- black tar-like backing often applied to blacken the backs of ambrotype plates. Application methods varied, and it can appear as a thin varnish or a thick coating.
- Bare plate:
- term used in the current project to indicate an image plate without its preserver, mat, cover glass, or other packaging. Bare plates were photographed as part of the preservation treatment process when image details were revealed that would otherwise be obscured within the image package.
- see Salt Print.
- usual containment for cased photographs, typically made of leather over wood or paper over wood, thermoplastic, papier mache, velvet, or sometimes tortoise shell or mother of pearl. They generally are decorated with a motif or scene: geometric patterns, floral arrangements, and historical or mythological figures are typical. Thermoplastic "union cases" represent the earliest commercial use of plastic, and they date from 1853. These cases are often mistakenly referred to as "gutta percha", which is incorrect.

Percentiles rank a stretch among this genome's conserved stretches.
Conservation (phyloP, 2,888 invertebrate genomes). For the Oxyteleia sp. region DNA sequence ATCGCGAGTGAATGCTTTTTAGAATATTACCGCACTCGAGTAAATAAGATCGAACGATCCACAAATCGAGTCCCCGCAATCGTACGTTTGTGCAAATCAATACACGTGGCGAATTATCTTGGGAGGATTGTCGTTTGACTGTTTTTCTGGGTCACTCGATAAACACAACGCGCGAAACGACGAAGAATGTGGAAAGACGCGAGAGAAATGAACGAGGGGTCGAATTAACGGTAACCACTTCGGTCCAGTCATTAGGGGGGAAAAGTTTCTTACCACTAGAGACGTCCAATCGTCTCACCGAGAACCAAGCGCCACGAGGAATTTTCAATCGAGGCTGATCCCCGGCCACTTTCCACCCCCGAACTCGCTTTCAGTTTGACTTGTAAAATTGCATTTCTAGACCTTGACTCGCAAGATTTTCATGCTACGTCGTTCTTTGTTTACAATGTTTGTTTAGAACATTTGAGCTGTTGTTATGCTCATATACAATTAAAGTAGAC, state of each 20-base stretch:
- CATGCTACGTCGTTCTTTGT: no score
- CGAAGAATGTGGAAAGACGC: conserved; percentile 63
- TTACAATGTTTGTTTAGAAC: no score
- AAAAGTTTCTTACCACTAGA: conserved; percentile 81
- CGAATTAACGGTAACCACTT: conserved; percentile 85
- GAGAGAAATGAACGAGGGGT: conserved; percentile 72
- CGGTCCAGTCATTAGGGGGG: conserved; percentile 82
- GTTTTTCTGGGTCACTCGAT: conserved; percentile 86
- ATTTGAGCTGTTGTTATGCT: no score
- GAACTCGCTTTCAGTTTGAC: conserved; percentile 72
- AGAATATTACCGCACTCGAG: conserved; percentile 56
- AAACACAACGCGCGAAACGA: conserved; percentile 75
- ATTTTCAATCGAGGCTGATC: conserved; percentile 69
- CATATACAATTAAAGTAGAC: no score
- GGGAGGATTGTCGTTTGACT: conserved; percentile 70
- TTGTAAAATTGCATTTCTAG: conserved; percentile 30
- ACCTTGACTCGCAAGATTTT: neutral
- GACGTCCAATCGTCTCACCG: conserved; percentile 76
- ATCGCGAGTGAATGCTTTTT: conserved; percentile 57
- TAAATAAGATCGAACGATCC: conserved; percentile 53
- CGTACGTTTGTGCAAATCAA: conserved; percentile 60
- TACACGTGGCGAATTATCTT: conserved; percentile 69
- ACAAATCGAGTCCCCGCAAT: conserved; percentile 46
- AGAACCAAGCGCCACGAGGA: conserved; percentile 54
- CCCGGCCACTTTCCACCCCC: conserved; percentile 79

- Case motif:
- the decorative pattern on the exterior of the case. In the Bancroft cased photograph project, an attempt was made to identify cases and locate them in one of four reference sources on miniature cases. (See Bibliography for works by Berg, Krainik, and Rinhart). Under Case Notes on each item record in the finding aid, a motif has been described and, if it was located, the reference source was noted, followed by a code or plate number, such as "Rinhart 135". Users should note that Rinhart numbers 230 and higher are found in their work The American Daguerreotype rather than their American Miniature Case Art, which contains the lower plate numbers.
- Case well:
- the recessed area of a case that holds the image, generally on the right side as the case is opened. Double cases have two wells, with an image in each. The image package is set snugly in the well.
- Cloth photograph: